There are of course still the usual gritty fashion editorials one would expect of i-D, including a Supreme editorial shot by Ari Marcopoulos, featuring Jason Dill hamming it up for the camera in the brand’s traditional skate gear. “Because it’s their 25th anniversary as well, we wanted to do something that really represented OG Supreme, so who better than these two? It’s really slapstick comedy at its best,” McKimm said of Dill and Marcopoulos’ collaboration.
“It’s been said a million times, but punk is the attitude.”
In 2019, some readers might look at Supreme, with its Carlyle Group backing and CFDA approval, and even i-D itself, with its glossy Revlon ad, and think they are no longer representative of the punk ethos they were founded on. But for McKimm, punk isn’t defined by something as tangible as money. “It’s been said a million times, but punk is the attitude. It’s not necessarily the size of the magazine, or the paper quality, or the printing quality, which I think should be very elevated because we’re trying to create this product that people want to hold on to,” he said.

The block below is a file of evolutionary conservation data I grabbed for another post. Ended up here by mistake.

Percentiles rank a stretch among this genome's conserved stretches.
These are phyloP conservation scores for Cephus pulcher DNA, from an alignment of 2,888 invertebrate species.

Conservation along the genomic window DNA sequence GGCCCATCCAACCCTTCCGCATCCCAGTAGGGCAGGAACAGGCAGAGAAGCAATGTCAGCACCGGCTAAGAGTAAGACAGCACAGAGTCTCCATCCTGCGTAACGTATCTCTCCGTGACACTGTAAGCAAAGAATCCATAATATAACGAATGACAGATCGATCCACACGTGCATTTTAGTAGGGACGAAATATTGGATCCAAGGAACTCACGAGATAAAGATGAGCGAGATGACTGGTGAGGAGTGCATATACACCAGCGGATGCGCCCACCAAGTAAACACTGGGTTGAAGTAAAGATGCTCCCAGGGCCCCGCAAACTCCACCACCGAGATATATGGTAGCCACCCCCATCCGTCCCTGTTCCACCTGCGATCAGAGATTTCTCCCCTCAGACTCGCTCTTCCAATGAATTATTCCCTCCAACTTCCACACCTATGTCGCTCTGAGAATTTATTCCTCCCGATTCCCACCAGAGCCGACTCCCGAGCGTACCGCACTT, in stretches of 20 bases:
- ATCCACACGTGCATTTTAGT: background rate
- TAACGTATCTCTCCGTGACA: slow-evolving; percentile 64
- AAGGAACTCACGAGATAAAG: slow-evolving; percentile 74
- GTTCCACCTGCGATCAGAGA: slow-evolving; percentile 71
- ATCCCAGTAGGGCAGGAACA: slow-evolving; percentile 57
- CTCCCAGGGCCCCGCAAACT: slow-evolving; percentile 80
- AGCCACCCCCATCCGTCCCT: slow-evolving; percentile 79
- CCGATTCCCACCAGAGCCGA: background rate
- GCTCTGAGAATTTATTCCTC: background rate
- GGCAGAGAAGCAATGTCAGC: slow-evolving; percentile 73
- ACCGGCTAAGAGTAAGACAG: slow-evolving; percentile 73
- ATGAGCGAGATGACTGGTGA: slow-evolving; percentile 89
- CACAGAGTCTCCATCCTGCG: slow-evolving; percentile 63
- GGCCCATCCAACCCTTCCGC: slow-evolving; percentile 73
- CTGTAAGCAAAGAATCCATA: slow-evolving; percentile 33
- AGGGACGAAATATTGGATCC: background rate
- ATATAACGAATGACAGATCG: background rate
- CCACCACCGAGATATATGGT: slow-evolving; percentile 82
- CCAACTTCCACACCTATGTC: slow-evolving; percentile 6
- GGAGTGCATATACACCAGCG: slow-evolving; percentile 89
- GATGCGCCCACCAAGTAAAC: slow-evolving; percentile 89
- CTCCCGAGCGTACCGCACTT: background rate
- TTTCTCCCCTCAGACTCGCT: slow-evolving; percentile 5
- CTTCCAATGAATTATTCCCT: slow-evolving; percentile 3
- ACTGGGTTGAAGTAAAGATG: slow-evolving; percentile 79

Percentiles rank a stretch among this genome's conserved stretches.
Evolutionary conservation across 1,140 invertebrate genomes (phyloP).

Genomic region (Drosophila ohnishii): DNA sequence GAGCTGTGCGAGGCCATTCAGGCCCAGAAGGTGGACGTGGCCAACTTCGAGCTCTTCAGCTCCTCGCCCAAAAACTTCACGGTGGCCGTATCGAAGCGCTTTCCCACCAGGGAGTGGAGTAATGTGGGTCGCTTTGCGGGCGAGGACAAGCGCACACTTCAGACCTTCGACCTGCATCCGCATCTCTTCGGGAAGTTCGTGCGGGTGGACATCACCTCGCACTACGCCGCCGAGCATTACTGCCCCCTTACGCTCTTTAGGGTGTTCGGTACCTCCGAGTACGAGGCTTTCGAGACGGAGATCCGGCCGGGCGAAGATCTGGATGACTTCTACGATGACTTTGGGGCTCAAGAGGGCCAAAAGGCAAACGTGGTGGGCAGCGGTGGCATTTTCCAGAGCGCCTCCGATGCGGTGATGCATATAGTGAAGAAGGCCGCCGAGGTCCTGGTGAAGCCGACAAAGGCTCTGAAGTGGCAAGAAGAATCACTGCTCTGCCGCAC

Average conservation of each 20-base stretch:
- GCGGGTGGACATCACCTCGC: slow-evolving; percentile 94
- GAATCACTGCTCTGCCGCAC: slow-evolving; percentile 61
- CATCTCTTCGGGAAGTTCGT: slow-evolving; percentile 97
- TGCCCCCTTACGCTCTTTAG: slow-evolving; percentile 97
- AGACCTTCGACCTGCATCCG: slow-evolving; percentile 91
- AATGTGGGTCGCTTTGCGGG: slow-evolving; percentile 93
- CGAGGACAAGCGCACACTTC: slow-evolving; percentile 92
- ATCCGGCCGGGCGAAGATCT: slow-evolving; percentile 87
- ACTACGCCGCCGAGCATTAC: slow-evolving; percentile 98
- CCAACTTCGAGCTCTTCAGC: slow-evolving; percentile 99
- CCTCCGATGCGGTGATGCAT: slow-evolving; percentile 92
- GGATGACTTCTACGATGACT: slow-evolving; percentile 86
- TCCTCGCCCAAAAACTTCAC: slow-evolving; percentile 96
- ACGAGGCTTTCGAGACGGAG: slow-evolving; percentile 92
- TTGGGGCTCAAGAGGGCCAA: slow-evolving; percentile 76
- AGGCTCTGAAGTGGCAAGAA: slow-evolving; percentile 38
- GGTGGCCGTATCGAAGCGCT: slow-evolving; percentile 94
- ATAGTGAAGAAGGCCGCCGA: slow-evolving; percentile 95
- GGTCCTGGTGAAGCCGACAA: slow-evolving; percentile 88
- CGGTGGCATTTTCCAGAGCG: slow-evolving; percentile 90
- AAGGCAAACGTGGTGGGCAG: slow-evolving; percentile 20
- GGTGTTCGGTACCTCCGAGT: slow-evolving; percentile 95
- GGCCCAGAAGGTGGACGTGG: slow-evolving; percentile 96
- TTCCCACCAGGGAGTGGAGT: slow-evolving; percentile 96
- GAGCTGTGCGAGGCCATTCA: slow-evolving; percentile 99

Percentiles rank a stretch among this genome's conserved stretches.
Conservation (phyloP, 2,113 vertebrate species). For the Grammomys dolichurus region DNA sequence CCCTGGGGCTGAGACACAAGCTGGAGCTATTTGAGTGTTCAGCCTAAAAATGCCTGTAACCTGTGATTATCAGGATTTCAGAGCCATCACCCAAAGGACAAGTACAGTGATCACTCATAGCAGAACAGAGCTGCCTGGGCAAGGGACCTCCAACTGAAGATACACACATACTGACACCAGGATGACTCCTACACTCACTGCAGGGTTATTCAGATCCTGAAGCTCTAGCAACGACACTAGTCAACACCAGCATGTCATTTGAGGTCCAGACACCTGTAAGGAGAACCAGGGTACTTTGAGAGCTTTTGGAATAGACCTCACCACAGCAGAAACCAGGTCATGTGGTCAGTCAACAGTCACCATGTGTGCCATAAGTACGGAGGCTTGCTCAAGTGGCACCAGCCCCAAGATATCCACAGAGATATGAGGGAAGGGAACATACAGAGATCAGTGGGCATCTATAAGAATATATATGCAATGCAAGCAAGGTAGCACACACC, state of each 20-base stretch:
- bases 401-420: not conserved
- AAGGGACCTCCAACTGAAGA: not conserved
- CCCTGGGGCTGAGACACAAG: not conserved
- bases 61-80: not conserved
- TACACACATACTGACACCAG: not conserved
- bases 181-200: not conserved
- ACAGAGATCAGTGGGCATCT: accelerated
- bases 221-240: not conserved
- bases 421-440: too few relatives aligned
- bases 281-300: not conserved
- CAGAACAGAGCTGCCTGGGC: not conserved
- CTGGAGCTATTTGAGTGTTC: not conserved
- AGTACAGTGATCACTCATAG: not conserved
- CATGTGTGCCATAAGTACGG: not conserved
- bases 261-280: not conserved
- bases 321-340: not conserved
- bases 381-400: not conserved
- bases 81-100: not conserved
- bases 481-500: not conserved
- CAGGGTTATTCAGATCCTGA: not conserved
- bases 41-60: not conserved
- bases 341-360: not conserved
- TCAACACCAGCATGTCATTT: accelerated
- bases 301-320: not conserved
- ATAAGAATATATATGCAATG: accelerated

There are portions of the magazine where McKimm is firm that commercialism shouldn’t be present, however. For September 2019, McKimm used the magazine’s “Eye” section, found towards the end of the magazine far away from ads for McQueen and Birkenstock, to highlight London’s homeless crisis. The story features photographs of tents throughout the city by Jermaine Francis, who also wrote the accompanying article. “Some of the team were nervous about how we were going to do this in the context of a fashion magazine or a style magazine, but to me, i-D is a culture magazine,” McKimm explained. “So if this is going on, there’s no reason why we shouldn’t be talking about it.”